Newly elected Chess Kenya president Bernard Wanjla is optimistic that the visit by International Chess Federation (FIDE) president Arkady Dvorkovich will help in promoting the fast growing sport in the country.
Wanjala disclosed that Dvorkovich, will be visiting the country accompanied by FIDE managing director Dana Reizniece-Ozola will be a wakeup call for chess players, especially in Mukuru Kwa Njenga and Kakuma refugee camp as a way of promoting the sport.
“The visit by the president will give Kenyan players an opportunity to shine at the international level. And am happy to inform the country formally that Chess Kenya will be hosting the FIDE led by Dvorkovich.
Dvorkovich and his delegation will be landing in the country on Tuesday night and he is expected to first visit the Kakuma refugee camp to inspect the Chess in Refugees project that has been ongoing for the last one year.
“FIDE started the sport in refugee camps and the project has been supervised by the United Nations High Commissioner for Refugees (UNHCR) and FIDE Social Commission. As a federation, we have been monitoring this sport in such places and his visit to the refugee camps will motivate many young people and the refugees to enjoy life in the game,” added Wanjala.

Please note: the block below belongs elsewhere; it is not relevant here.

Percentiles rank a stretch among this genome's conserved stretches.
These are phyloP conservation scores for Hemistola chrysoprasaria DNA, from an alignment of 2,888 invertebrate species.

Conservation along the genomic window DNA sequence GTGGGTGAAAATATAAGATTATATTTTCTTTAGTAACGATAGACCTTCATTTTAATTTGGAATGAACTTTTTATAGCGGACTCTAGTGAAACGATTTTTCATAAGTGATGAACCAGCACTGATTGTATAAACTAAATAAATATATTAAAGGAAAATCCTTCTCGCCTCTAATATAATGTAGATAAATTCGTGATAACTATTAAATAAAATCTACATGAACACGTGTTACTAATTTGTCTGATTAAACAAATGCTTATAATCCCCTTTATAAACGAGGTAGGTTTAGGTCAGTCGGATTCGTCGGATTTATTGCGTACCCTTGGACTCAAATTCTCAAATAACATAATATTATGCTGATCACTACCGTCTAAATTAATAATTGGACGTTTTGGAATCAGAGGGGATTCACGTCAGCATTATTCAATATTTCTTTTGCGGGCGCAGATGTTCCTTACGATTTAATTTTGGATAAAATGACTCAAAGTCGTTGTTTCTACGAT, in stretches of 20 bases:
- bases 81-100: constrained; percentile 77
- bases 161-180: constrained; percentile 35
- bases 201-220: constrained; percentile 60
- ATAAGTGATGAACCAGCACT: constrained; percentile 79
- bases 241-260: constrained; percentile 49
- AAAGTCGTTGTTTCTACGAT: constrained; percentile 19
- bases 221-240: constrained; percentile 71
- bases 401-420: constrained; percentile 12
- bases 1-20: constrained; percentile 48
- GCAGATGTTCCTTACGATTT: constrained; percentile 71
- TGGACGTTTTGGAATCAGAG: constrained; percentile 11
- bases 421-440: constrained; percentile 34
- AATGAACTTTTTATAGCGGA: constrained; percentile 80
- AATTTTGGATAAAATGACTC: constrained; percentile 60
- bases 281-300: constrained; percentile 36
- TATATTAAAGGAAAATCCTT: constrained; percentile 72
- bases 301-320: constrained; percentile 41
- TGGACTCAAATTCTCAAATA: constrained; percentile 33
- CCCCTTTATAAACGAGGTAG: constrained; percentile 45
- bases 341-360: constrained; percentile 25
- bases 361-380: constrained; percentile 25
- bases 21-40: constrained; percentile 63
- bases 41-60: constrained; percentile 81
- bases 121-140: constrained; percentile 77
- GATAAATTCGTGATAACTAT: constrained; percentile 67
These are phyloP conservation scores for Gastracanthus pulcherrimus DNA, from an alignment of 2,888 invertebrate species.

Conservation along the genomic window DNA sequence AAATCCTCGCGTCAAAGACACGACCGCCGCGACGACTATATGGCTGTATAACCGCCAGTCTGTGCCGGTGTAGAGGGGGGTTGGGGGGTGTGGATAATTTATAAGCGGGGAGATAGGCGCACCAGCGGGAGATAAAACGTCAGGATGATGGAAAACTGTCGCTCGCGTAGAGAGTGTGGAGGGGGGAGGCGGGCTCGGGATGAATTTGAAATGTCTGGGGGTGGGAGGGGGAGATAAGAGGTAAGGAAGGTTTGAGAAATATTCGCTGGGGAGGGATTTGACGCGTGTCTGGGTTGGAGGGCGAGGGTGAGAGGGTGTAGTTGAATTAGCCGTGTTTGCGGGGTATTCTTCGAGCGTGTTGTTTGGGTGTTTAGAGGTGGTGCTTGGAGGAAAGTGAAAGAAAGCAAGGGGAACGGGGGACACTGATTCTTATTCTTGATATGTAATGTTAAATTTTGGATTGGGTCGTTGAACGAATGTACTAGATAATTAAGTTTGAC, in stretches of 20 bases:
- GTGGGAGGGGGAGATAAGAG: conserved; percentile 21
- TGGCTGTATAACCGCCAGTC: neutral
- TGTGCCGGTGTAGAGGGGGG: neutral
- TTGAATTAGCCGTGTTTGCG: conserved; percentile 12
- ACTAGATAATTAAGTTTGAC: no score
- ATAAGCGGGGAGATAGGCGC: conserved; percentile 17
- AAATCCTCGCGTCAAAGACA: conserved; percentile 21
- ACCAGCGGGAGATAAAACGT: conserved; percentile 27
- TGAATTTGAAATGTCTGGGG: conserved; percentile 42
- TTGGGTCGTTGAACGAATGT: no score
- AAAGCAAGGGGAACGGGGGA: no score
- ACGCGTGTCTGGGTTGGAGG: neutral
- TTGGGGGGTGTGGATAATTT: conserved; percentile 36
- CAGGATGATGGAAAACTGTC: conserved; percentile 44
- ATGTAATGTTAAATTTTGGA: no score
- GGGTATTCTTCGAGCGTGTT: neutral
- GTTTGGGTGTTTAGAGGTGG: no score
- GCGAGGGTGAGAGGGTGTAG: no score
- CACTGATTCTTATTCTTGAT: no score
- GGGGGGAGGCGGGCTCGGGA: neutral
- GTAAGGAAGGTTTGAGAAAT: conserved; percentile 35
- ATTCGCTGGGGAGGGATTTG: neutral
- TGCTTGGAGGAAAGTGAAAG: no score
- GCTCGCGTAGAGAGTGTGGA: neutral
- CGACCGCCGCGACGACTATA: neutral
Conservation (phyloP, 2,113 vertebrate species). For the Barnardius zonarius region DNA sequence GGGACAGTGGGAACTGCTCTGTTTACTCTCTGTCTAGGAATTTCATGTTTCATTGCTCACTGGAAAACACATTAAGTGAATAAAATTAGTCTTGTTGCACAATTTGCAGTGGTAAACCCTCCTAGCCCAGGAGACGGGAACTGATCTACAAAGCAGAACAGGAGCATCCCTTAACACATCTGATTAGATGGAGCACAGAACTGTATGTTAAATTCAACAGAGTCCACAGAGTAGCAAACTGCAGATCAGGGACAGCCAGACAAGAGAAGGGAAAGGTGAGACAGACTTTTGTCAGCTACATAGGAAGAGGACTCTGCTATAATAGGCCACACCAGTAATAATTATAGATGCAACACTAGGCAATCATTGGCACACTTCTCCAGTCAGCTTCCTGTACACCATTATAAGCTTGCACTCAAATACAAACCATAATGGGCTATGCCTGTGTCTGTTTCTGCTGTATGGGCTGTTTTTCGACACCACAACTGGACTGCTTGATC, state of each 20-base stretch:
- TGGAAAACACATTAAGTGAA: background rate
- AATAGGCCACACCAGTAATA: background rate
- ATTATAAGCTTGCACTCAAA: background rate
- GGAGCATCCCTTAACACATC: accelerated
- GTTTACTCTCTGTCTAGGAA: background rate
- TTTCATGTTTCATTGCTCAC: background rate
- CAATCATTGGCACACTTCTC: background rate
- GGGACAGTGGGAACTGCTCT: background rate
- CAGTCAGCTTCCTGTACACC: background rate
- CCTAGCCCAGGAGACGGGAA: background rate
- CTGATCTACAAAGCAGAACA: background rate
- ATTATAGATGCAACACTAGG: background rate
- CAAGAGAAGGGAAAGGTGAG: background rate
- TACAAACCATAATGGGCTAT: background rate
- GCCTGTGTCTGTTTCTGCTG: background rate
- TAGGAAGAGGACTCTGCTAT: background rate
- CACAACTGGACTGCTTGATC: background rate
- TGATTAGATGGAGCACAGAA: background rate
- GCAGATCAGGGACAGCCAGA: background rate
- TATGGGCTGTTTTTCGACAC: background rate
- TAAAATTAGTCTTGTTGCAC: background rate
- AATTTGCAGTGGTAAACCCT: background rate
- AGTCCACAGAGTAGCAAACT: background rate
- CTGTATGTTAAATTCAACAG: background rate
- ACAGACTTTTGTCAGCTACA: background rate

After Kakuma visit on Wednesday, he will be meeting both the cabinet Secretary for Sports Amina Mohammed as well as the commissioner of prisons John Kibasio Warioba on Thursday.
“The reason why we are meeting the Director General is because we have introduced Chess in prisons. The calendar will be busy starting with Meeting with the Director general of prison and later on with the Cabinet Secretary of sports. We will end the day by visiting Mukuru Kwa Njenga to see the impact of chess on children living in harsh conditions in slums,” explained Wanjala.
He added that he hopes that the visit will unlock more opportunities for chess in Kenya and build more confidence in the many stakeholders we are pursuing.
The visit by the president will be one of the big delegation after Wanjala was re-elected in office last week in his second and last term of four more years.